The difference between treating belief and repentance as two separate coins and treating them as two sides of the same coin, is the difference between Judas Iscariot and Simon Peter.

Judas despaired and hung himself precisely because of the fact that he separated his repentance from his faith in Jesus (which, unfortunately, was pretty weak to begin with).  You know, it’s clear from Scripture that Judas did repent after he betrayed our Lord on Holy Thursday night.  Here’s how St. Matthew puts it in chapter 27 of his gospel: “Then Judas, his betrayer, seeing that Jesus had been condemned, deeply regretted what he had done.  [Sounds like repentance to me.]  He returned the thirty pieces of silver to the chief priests and elders saying, ‘I have sinned in betraying innocent blood.’  They said, ‘What is that to us?  Look to it yourself.’  Flinging the money into the temple, he departed and went off and hanged himself.”

Judas repented, in the sense that he deeply regretted his actions, but he definitely did not believe!  His “coin” had “Repent” written on one side, but absolutely nothing written on the other.  He didn’t believe that Jesus still loved him; he didn’t believe that Jesus would forgive him.  And he certainly didn’t believe that Jesus was dying for him and wanted to save him from his sins.  He probably didn’t even believe that he could be saved—or that he was worth saving.

And that lack of belief made all the difference in how he responded to the situation he found himself in.

This reminds me of the people who come into the confessional and confess the same sin over and over again—not because they’ve committed the sin over and over again (because they haven’t).  They confess it again and again because they don’t believe God has forgiven them for it!  Even though they’ve repented; even though they’ve done the right thing and brought their sin to the sacrament—they don’t believe that Jesus has taken it away (even though he has!).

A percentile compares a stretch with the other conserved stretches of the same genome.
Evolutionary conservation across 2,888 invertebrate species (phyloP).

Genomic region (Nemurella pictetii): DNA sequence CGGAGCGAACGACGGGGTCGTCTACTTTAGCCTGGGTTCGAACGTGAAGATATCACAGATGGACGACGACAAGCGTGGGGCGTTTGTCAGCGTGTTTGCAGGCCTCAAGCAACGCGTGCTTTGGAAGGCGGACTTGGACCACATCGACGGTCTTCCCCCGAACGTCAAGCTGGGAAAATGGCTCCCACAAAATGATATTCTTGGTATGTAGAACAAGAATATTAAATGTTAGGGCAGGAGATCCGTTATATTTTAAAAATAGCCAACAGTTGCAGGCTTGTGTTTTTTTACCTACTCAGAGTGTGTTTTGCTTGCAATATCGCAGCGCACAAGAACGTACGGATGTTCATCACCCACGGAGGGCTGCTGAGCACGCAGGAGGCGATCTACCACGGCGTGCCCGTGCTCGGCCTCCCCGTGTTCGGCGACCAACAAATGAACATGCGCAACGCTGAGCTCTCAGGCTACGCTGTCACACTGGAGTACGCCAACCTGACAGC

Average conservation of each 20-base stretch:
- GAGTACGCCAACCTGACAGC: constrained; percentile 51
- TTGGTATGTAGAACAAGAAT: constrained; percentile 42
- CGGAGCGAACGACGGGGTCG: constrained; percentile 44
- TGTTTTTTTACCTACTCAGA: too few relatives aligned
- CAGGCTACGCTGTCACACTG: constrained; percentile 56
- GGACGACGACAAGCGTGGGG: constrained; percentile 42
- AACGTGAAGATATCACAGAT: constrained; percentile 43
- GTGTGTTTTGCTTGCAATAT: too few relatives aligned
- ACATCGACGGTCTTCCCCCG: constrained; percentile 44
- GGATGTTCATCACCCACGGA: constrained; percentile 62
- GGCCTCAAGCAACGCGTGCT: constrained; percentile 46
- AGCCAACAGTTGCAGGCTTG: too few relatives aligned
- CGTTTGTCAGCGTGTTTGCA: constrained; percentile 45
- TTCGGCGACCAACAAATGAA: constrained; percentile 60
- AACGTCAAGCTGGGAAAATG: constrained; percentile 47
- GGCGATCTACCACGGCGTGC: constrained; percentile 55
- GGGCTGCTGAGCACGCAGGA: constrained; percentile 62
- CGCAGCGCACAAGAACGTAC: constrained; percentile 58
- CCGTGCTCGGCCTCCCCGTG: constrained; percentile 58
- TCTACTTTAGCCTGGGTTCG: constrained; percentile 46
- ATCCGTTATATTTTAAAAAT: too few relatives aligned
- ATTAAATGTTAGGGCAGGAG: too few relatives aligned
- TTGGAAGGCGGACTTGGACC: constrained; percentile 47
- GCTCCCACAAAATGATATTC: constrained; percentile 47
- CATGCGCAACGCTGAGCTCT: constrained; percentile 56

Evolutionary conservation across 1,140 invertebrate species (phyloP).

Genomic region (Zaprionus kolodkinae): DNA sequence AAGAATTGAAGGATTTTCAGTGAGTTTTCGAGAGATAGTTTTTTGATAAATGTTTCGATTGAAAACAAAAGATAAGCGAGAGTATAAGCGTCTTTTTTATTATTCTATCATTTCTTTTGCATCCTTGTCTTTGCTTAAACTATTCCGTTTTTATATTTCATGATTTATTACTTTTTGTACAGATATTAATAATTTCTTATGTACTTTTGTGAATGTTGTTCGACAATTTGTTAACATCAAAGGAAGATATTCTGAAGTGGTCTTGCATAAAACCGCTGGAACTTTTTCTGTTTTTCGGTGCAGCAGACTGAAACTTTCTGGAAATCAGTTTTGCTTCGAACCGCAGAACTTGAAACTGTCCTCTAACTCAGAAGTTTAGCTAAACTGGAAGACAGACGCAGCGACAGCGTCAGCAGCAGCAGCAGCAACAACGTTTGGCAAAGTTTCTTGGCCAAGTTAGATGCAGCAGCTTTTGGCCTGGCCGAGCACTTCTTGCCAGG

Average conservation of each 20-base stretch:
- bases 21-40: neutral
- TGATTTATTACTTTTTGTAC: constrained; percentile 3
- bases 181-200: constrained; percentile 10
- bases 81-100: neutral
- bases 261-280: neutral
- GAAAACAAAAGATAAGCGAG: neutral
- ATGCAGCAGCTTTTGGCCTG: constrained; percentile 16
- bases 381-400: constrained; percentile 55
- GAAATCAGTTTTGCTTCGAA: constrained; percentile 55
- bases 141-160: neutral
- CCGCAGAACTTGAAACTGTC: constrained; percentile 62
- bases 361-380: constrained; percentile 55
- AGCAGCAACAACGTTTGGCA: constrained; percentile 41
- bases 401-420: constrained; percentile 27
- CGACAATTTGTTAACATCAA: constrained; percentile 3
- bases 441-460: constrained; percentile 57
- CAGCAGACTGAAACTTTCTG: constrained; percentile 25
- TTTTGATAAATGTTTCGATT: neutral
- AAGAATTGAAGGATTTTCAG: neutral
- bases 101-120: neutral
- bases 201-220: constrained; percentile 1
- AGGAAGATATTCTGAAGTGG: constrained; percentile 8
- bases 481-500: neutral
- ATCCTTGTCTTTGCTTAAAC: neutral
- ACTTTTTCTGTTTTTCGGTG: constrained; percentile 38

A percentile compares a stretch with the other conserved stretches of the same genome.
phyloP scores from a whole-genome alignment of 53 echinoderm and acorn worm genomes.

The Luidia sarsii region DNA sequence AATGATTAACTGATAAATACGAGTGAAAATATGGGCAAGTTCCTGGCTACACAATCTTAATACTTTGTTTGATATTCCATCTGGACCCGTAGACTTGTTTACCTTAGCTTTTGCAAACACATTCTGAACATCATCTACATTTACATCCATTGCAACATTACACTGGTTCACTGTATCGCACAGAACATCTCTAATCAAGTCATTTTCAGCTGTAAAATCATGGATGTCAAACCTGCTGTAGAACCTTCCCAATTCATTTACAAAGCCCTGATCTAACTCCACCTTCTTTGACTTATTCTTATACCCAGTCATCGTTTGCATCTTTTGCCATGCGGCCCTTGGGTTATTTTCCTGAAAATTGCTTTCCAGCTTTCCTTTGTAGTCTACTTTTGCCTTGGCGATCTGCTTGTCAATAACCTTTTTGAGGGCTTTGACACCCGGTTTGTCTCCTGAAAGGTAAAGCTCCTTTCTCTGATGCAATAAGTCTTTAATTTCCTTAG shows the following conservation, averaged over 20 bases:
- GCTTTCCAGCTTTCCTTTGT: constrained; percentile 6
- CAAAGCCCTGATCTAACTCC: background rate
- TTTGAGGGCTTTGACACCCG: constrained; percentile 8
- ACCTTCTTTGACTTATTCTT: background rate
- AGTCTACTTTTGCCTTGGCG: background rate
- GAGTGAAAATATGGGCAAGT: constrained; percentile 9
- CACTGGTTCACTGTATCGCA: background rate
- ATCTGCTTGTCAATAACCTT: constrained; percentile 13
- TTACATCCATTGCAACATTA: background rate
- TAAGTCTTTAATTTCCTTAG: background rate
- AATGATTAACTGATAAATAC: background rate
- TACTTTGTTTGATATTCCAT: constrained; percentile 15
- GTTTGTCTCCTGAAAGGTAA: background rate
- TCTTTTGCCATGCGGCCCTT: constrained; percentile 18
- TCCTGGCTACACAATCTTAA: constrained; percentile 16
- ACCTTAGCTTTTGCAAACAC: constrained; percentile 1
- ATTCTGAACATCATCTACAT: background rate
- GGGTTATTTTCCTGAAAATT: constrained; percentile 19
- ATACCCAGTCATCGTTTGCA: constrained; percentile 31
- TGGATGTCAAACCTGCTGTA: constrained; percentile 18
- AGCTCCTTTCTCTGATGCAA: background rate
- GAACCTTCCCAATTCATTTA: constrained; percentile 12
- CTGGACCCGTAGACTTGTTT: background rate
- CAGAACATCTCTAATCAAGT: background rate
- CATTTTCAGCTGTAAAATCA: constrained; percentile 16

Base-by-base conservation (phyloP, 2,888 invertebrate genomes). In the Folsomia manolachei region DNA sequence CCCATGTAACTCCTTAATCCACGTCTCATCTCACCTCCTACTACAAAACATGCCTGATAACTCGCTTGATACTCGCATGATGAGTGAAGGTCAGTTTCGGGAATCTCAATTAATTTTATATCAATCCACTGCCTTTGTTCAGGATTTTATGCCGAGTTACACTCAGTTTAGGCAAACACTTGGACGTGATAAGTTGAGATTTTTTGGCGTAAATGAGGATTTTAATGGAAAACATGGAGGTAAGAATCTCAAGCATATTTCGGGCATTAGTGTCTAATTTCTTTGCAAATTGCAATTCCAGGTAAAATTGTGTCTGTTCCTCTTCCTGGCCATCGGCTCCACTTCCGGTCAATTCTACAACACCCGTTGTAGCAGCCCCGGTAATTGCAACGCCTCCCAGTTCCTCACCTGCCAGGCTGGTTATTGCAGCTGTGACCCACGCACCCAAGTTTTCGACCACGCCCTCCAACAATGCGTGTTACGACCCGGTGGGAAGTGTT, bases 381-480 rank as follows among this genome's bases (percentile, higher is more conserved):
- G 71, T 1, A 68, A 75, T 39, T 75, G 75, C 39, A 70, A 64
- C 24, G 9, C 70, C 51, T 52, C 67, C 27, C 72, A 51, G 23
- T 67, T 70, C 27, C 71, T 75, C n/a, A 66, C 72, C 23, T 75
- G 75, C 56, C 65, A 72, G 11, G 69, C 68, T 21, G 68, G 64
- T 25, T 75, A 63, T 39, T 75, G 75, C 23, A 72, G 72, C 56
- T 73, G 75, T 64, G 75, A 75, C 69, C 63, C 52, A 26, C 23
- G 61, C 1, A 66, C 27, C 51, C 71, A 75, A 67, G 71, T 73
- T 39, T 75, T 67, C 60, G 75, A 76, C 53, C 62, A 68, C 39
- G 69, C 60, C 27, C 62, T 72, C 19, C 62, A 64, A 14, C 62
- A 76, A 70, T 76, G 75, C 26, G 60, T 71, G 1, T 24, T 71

Like Judas, these men and women repent, but they don’t believe.

And so they have no peace.

How different Simon Peter was—even though his denials of Jesus were every bit as bad as Judas’ betrayal!

The Bible tells us that after he denied our Lord for the third time and heard the cock crow, Peter went out and wept bitterly.

So, like Judas, he repented.

But unlike Judas, he never ever stopped believing.  He never stopped believing that Jesus loved him; he never stopped believing that Jesus could and would forgive him if he sincerely repented. 

So he never gave up.  Consequently, when he had the opportunity after the resurrection, he went back to Jesus and professed his love.  He did it three times, in reparation for his three denials.

“Simon, son of John, do you love me?”

“Yes, Lord, you know that I love you.”

“Simon, son of John, do you love me?”

“Yes, Lord, you know that I love you.”

“Simon, son of John, do you love me?”

“Lord, you know everything; you know that I love you.”

Peter’s coin had “Repent” on one side and “Believe” on the other—always.

If we want to be like Peter during this season of Lent, I think we should plan to do two things:

First of all, we should plan to attend the parish mission, beginning on March 12.  Doing that will help to strengthen us in our belief (side 1 of the coin).

And secondly, we should repent by getting to confession at some point before Easter (side 2 of the coin).

Belief and repentance—TOGETHER—helped to make Simon Peter a saint.

May they help us to attain the very same goal in our lives.